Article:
I got this launch edition 1989 Nintendo Gameboy at a yard sale for $1 and decided to restore it and clean it up. First, I needed to re-solder the battery connectors to the PCB so it would start up. Then, I cleaned out the cartridge slot so it would actually load games. The yellowing on the case was pretty gnarly, so I took it fully apart and used the hydrogen peroxide + UV light method to reverse the ageing. It worked great!
The basic chemistry of it, as detailed in the retr0bright project page, is that there was bromine added to the ABS plastic to act as a fire retardant. Over time and exposure to UV light, the bromine finds its way to the surface, lending the yellow cast. Hydrogen Peroxide, and activator, and more UV light finish the job and allow the bromine to fly free, leaving the surface of the ABS entirely.
Here you can see the front of the case after ageing for 29 years next to the back of the case after the hydrogen peroxide + sunlight for six hours treatment.
You can search for the exact method and different recipes online, but you essentially need a high-ish concentration hydrogen peroxide — here I’ve got 20 volume which is 6% concentration — and an activator such as Oxy and something to thicken it. People call this Retr0brite. It turns out that salon-grade hair “bleach” has all of the necessary ingredients rolled into one bottle.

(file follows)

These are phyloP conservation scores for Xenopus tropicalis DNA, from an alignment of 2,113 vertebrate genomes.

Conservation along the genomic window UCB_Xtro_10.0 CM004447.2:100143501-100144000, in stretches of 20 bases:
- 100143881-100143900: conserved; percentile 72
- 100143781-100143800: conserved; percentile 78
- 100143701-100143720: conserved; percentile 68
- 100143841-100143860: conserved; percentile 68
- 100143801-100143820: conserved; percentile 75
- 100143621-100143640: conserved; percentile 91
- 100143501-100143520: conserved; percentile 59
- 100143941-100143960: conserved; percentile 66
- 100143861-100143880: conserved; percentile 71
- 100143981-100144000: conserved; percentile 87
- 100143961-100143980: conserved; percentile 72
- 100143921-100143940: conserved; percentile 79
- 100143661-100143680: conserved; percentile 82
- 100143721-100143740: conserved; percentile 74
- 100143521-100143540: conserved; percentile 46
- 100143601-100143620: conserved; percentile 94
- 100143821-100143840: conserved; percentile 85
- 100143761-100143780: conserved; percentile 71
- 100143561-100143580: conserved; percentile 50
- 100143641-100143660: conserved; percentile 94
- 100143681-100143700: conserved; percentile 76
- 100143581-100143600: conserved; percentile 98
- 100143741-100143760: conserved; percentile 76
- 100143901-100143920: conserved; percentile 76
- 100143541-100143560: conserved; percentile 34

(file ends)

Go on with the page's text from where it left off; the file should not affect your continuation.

Paint it on (after cleaning the case with water and rubbing alcohol and more water), seal it up in cling wrap, and put it in the sun for six hours.
What a difference!
Here, I’ve gotten the top half going. I didn’t leave it in the sun for as long and may give it another shot to further remove the yellowing.
9 thoughts on “Restoring an original Gameboy”
Comments are closed.
What are you using as the thickener?
(Thanks by the way)
There’s no need to add a thickener if you use this type of product, it’s all in one hydrogen peroxide, activator, and thickener.
AWESOME find on the plastic parts rejuv mix…..im an auto rebuilder/restorer and im definately trying this out on numerous aged and normally replaced or never located and hard to find parts. big THANK U to u!!!!!!
Welcome, I hope it helps!
Awesome tip, my friend actually does this and if the item fits, he puts the item in a UV nail lamp dryer.
that’s a great idea, thanks for the tip.